Tuesday, April 25, 2017

Walk Thoughts #64: second stamp of the day

To get the Yeoju Dam certification stamp, you have to cross the dam from the east to the west side. One of the last parts of today's walk involved a windy crossing. I met a gaggle of Korean gentlemen when I was about halfway across; I bowed in greeting, but one of them chose to speak to me. Happily, he did so in Korean instead of seeing a foreigner and feeling obliged to speak in English. (As you know, my attitude is that, if I'm living in Korea, Koreans have every right to expect me to be able to function in Korean. It's the same attitude I have as an American when it comes to foreigners who wish to live long-term in my country.) Speaking for the group, the gentleman asked me where I had started from and where I was headed. I told him I'd started in Seoul and was headed to Busan. "Wow, you're great!" he said (daedanhashineyo!). I bowed in thanks; the men actually broke into applause. It was a friendly moment, but a bit surreal.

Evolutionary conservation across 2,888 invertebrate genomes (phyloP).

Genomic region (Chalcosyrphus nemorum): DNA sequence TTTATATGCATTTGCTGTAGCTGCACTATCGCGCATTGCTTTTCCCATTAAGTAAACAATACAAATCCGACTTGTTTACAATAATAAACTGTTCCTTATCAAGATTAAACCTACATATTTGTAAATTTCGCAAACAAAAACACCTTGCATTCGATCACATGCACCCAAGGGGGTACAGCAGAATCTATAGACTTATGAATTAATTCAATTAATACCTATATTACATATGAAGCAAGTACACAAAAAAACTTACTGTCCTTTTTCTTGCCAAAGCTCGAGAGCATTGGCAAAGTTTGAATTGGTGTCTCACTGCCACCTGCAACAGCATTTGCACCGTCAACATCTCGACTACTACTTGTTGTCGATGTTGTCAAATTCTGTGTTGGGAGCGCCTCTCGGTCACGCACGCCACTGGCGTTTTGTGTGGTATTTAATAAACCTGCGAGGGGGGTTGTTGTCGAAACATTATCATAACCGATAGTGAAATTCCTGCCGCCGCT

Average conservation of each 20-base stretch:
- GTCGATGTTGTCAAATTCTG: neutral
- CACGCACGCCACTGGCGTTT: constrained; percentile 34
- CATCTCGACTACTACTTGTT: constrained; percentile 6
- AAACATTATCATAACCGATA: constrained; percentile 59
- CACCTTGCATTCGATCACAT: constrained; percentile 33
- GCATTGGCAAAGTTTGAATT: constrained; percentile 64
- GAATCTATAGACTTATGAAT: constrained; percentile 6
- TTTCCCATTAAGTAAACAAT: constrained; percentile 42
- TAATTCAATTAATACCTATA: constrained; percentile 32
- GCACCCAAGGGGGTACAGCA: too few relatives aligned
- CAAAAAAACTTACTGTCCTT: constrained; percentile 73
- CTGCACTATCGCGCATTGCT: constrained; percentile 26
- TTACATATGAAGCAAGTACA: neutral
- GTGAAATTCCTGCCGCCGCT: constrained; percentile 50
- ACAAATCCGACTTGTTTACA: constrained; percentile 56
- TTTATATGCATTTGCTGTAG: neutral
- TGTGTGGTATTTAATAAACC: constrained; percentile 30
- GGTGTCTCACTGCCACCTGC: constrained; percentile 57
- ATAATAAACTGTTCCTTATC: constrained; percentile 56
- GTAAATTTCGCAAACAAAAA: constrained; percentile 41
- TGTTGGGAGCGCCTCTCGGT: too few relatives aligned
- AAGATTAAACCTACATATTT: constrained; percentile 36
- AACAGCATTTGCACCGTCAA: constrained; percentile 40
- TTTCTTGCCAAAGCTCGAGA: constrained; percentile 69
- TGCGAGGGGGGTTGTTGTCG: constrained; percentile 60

The beginning of the river crossing:

More of that awesome landscaping, with the hypnotically crisscrossing sidewalks:

I'm still not sure what this structure is. Maintenance accessway...?

Music blared from speakers spaced along the dam's top. Classical music at first, then vomitous K-pop.

A display of old-style hangeul:

A shot of the admin building that also housed a 7-Eleven convenience store. I bought myself two Snickers and a Coke, thereby undoing the benefits of most of my day's exercise. But I was beyond caring.

At last: the certification center!

A shot of the red TARDIS and the happy sign next to it that also identifies this as the bikers' certification booth:

Unnnnnnhhh!!

My "Kilroy was here" moment:





3 comments:

John John McCrarey said...

I'm enjoying the hell out of the photos. Keep 'em coming!

It seems so desolate compared to the trails in Seoul. Almost a post-apostolic vibe...

Kevin Kim said...

There's a lot of empty space out here, that's for sure.

Charles said...

Just goes to show you how many people are crammed into such tiny spaces in Korea.